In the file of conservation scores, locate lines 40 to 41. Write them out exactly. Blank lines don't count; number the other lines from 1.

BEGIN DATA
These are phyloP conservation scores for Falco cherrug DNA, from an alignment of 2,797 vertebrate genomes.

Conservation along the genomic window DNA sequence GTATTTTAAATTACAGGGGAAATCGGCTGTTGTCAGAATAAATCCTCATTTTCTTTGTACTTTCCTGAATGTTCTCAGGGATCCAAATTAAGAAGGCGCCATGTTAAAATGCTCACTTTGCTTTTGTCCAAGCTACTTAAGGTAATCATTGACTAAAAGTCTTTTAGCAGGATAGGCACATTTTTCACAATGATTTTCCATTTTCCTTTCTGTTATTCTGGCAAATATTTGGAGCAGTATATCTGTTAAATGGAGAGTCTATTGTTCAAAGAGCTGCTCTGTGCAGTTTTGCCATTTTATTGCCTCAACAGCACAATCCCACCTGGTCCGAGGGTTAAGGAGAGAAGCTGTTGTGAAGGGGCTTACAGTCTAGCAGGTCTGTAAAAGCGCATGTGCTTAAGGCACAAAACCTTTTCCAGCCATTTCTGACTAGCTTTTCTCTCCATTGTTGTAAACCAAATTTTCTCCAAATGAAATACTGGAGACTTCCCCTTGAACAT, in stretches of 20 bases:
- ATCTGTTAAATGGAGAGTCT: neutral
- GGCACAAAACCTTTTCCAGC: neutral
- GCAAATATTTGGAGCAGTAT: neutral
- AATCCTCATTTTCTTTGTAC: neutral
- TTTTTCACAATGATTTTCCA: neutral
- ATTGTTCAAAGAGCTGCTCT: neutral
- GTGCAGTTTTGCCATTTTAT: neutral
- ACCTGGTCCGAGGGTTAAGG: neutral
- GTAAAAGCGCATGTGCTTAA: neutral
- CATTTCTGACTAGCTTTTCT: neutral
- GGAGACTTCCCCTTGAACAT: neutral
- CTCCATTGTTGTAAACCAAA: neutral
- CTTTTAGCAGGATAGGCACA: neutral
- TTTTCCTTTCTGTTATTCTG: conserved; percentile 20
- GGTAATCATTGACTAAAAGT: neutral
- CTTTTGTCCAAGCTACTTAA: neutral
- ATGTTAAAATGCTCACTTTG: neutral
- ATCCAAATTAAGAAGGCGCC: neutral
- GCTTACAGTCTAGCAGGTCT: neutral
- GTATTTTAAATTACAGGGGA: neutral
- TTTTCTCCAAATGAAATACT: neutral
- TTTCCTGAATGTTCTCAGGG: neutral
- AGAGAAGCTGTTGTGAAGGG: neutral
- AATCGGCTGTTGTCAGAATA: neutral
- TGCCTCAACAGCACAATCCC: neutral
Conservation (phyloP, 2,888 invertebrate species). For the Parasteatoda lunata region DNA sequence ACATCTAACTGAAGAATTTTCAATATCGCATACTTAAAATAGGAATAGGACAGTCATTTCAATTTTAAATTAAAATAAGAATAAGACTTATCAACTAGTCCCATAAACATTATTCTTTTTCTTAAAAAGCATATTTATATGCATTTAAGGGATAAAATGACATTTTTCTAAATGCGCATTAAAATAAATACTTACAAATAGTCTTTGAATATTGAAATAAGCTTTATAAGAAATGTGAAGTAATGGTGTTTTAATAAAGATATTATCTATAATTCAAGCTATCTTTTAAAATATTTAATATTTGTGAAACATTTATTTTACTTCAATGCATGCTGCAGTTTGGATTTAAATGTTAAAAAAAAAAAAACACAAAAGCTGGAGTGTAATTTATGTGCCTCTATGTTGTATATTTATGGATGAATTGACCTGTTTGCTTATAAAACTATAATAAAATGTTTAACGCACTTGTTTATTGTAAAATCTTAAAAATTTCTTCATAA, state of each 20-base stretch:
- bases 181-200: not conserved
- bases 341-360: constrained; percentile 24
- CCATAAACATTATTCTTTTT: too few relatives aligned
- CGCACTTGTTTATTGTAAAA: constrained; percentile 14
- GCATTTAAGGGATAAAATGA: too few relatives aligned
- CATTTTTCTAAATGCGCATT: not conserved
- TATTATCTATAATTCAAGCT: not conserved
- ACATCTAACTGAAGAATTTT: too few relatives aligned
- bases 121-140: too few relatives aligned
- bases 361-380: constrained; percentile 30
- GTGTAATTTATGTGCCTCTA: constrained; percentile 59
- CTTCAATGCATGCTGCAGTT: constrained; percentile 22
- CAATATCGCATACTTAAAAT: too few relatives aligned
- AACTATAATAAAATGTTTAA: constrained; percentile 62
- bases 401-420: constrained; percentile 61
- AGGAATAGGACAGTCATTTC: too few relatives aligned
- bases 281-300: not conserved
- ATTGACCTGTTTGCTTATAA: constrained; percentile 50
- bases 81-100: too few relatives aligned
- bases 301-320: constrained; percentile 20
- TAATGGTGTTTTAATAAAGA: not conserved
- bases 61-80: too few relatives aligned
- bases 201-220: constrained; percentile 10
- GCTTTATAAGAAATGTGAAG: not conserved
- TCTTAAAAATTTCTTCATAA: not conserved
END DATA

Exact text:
- CTTCAATGCATGCTGCAGTT: constrained; percentile 22
- CAATATCGCATACTTAAAAT: too few relatives aligned